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This paper was prepared for Taiwan’s Future in the Asian Century: Toward a Strong, Prosperous and Enduring Democracy Conference, American Enterprise Institute, Washington, DC, November 10, 2011.
Japan and Taiwan are natural allies—a term not generally associated with Japan’s relations with an East Asian neighbor. As offshore trading powers, they share a strategic geography dependent on free access to the maritime commons. Japan is Taiwan’s second-largest trading partner, and both their economies are closely bound by two-way flows of technology and capital as well as goods and services. They share a common military ally in the United States, the lodestar of their security in a rapidly changing region. Both countries have national interests in an Asian balance of power that is not dominated by mainland China, but rather preserves pluralism among Asia-Pacific states, allowing each to choose its alignments freely.
Cultural and political values pull Taiwan and Japan together, laying a more enduring foundation for their shared strategic interests. Both are democracies in which political power has alternated between parties, and in which governments are held accountable through strong institutions, free media, and the rule of law. Culturally, Japan’s occupation of Taiwan (1895–1945) did not leave the scars of imperialism so evident elsewhere in Asia. To the contrary, Japanese administration helped modernize Taiwan, and Japan’s occupation of Taiwan is remembered by Taiwanese as a time of progress. Today, people-to-people ties between the two nations remain strong—polling consistently shows that majorities in both societies hold each other in high regard. Taiwanese popular esteem for Japan is exceptional when compared with popular opinion in most of Japan’s neighbors.
Many scholars and analysts predict a near future in which Taiwan is increasingly drawn into mainland China’s embrace—willingly or otherwise. Yet, as long as Japan and China remain security competitors, Taiwan’s reintegration with the mainland would put it on the wrong side of the divide, allying it with the country that most threatens Taiwan’s relationship with its natural East Asian partner, Japan. In the absence of political liberalization in China, Taiwan’s interests and political values clash with China as strongly as they coincide with Japan’s. This suggests a potentially closer convergence of Japanese-Taiwanese relations over the coming decade, rather than the divergence that would result from Taiwan’s reunification with a still-authoritarian regime in Beijing. For this reason, the future of Taiwan’s relations with Japan is becoming nearly as important as the future of cross-strait relations.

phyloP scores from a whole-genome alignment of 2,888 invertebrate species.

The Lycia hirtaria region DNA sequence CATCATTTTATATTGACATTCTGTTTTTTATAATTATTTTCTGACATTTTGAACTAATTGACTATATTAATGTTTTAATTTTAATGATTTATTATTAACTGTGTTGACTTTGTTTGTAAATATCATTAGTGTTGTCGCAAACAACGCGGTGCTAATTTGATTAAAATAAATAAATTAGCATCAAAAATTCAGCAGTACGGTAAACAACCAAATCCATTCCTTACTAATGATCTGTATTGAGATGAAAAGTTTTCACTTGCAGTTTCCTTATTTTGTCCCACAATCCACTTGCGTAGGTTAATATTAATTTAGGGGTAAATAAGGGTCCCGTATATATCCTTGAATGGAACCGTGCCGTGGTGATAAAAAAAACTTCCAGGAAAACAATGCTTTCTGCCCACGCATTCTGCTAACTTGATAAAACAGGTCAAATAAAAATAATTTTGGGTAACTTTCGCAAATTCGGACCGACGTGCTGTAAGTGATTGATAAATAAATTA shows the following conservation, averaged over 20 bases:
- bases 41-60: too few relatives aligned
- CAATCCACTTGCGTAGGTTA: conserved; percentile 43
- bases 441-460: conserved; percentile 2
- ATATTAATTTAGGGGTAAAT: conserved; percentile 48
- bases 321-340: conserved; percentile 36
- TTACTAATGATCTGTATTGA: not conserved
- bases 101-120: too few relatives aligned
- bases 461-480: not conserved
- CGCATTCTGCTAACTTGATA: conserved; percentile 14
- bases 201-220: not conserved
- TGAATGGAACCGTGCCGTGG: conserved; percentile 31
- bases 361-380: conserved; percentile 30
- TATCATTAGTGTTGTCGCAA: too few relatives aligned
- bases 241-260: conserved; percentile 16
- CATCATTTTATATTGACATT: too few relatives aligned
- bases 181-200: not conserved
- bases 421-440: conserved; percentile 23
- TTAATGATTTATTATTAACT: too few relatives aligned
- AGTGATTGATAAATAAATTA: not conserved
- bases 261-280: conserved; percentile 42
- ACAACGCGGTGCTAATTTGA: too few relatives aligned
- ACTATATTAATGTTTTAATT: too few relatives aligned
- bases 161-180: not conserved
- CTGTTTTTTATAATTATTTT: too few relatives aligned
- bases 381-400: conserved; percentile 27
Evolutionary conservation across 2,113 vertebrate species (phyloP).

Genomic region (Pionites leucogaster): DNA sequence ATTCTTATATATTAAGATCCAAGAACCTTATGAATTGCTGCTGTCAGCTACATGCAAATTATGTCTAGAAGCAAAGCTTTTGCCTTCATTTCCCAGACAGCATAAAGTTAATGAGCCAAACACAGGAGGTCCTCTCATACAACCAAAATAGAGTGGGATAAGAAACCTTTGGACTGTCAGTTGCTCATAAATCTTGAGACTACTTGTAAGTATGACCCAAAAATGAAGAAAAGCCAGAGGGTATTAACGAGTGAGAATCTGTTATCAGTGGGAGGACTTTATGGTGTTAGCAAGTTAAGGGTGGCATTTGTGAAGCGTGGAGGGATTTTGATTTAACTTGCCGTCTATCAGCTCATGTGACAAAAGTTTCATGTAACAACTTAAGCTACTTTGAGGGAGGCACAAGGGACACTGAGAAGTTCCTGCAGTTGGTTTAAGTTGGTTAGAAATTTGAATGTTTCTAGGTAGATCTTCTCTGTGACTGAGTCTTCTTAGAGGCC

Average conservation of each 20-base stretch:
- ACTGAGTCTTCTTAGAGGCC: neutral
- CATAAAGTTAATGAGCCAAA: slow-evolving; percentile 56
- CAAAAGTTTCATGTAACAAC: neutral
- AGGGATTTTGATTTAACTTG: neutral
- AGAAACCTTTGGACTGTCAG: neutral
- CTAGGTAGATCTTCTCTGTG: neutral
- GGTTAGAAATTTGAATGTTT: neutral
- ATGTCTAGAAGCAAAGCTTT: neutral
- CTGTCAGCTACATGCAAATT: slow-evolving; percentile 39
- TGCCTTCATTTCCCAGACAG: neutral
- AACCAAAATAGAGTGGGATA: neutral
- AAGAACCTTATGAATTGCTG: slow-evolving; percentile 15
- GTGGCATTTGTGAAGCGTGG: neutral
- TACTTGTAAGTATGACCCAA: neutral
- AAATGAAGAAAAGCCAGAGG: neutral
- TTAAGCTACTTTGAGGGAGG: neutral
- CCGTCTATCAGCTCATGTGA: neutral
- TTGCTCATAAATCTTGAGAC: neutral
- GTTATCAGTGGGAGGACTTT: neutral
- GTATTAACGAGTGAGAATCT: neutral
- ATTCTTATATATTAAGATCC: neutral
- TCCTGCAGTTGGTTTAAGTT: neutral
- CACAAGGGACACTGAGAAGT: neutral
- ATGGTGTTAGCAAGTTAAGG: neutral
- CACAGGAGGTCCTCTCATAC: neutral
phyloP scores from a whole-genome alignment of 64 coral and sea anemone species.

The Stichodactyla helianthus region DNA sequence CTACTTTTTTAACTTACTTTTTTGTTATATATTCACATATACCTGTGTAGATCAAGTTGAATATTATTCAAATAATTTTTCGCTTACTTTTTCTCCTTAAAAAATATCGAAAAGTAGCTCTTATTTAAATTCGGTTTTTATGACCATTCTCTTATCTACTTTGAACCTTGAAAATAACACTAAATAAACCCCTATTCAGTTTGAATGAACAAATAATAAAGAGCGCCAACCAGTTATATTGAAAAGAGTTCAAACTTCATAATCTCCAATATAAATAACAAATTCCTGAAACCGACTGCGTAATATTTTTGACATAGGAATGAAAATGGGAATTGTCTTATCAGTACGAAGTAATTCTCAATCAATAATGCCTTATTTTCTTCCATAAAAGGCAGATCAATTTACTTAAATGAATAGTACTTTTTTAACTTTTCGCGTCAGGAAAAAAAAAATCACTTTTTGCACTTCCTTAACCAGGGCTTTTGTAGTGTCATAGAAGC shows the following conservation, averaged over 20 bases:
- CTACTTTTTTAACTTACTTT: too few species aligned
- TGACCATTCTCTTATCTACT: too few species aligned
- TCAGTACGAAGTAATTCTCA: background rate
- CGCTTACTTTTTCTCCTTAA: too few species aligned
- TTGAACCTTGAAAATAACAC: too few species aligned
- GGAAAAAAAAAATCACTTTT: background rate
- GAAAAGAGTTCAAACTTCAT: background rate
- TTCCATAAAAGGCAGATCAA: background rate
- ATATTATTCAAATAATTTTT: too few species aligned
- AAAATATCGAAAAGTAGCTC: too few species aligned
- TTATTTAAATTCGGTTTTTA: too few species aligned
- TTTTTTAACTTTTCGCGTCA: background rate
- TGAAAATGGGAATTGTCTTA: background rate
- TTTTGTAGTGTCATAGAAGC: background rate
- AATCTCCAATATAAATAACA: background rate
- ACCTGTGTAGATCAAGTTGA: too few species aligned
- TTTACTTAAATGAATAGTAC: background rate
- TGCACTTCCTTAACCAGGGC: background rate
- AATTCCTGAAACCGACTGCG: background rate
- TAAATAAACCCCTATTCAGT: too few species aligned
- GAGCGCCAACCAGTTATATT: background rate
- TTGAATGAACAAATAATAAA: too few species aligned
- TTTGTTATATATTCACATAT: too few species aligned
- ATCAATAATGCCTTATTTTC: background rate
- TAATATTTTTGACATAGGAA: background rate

Moreover, Japan’s strategic future may hinge on Taiwan’s ability to retain autonomy from the mainland—and in ways that preclude China from projecting military power from Taiwan into the Western Pacific. Too often, analysis of Taiwan’s strategic evolution focuses on its implications for either China or the United States. In fact, the foundations of Japanese grand strategy since 1952 may well be unsustainable should Taiwan fall under the control of a hostile, assertive China that defines Japan as an adversary. As Japan’s primary security partner, the United States therefore has a compelling interest in protecting Taiwan’s autonomy—not only for intrinsic reasons related to Taiwan and US-China relations, but because Taiwan’s autonomy is foundational to Japan’s strategic future as America’s bedrock ally in East Asia.
Daniel Twining ([email protected]) is senior fellow for Asia at the German Marshall Fund of the United States, where he leads the US-based institute’s growing line of work on the rise of Asia and its implications for the West. He is also a consultant to the US government and an adjunct professor at Georgetown University. Daniel previously served as a member of the secretary of state’s Policy Planning Staff and as foreign policy adviser to US Senator John McCain (R-AZ).
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